The Inhuman Wolf and the Lamb Sans Gene
|←The Vainglorious Oak and the Modest Bulrush||The Inhuman Wolf and the Lamb Sans Gene
|The Sycophantic Fox and the Gullible Raven→|
|This poem was published in Wetmore’s 1898 anthology Fables for the Frivolous, which are parodies of Aesop's Fables|
A gaunt and relentless wolf, possessed
Of a quite insatiable thirst,
Once paused at a stream to drink and rest,
And found that, bound on a similar quest,
A lamb had arrived there first.
The lamb was a lamb of a garrulous mind
And frivolity most extreme:
In the fashion common to all his kind,
He cantered in front and galloped behind.
And troubled the limpid stream.
“My friend,” said the wolf, with a winsome air,
“Your capers I can’t admire.”
“Go to!” quoth the lamb. (Though he said not where,
He showed what he meant by his brazen stare
And the way that he gambolled higher.)
“My capers,” he cried, “are the kind that are
Invariably served with lamb.
Remember, this is a public bar,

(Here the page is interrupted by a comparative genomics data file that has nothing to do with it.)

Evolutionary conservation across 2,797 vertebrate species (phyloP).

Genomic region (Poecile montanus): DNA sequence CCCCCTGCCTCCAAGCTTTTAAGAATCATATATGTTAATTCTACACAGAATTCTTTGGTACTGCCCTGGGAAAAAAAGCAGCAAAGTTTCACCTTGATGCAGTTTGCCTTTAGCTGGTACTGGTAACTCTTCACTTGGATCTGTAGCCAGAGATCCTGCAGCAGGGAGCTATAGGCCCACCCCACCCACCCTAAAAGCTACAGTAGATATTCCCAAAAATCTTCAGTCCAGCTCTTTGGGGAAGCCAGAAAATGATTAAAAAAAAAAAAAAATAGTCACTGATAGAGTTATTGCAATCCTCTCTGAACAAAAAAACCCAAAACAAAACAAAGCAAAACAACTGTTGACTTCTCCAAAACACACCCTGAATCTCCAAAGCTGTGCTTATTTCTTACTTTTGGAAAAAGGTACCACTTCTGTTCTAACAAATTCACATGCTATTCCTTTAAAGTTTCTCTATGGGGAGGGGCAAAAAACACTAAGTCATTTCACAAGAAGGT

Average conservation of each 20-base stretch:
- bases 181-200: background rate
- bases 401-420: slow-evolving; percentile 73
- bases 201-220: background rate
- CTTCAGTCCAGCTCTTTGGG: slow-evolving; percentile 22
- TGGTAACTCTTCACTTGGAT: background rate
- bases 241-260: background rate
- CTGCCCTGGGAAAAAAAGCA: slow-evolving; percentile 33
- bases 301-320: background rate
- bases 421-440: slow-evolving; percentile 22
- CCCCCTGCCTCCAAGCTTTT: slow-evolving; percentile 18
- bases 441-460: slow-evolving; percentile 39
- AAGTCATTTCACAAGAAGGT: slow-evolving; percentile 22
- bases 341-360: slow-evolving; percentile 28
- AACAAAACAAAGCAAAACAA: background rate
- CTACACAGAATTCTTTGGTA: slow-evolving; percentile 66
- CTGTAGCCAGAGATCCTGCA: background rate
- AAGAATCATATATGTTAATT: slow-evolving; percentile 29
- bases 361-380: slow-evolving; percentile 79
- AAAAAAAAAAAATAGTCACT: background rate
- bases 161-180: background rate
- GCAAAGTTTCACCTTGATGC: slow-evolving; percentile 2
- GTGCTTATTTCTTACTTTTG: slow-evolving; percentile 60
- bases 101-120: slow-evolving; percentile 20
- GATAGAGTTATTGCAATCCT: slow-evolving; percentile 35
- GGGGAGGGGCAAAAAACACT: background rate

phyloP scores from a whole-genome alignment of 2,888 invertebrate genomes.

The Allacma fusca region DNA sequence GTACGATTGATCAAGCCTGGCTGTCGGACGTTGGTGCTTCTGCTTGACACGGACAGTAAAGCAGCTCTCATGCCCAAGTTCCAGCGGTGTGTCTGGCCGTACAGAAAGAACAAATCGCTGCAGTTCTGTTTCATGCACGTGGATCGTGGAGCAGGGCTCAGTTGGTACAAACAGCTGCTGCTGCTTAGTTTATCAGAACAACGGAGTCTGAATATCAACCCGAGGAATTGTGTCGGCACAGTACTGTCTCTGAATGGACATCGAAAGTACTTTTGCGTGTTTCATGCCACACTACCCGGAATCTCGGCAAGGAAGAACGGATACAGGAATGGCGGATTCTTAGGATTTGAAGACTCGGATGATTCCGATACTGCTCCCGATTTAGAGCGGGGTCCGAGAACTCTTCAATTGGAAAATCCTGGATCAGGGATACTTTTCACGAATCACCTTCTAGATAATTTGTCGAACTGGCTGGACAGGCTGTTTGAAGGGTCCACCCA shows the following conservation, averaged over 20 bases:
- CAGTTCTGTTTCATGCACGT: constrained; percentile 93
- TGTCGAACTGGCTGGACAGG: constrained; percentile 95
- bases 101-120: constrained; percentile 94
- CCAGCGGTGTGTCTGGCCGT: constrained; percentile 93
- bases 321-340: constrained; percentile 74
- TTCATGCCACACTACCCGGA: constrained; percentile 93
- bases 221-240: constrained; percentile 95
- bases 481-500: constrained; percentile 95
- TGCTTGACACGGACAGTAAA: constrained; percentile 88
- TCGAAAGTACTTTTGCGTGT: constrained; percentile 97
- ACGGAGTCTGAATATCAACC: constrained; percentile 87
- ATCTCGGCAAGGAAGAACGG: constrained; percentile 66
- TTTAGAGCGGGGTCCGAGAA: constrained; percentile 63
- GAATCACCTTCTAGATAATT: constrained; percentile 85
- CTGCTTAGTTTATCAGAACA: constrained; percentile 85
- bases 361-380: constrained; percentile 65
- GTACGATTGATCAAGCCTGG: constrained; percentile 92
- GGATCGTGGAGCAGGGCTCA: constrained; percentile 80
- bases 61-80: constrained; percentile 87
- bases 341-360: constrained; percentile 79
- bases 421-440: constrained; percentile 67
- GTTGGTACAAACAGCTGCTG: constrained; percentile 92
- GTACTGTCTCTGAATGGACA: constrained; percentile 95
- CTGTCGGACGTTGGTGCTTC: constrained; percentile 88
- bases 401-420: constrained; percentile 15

And I’ll do as I please. If your drink I mar,
I don’t give a tinker’s ——.”
He paused and glanced at the rivulet,
And that pause than speech was worse,
For his roving eye a saw-mill met,
And, near it, the word which should be set
At the end of the previous verse.
Said the wolf: “You are tough and may bring remorse,
But of such is the world well rid.
I’ve swallowed your capers, I’ve swallowed your sauce,
And it’s plain to be seen that my only course
Is swallowing you.” He did.
THE MORAL: The wisest lambs they are
Who, when they’re assailed by thirst,
Keep well away from a public bar;
For of all black sheep, or near, or far,
The public bar-lamb’s worst!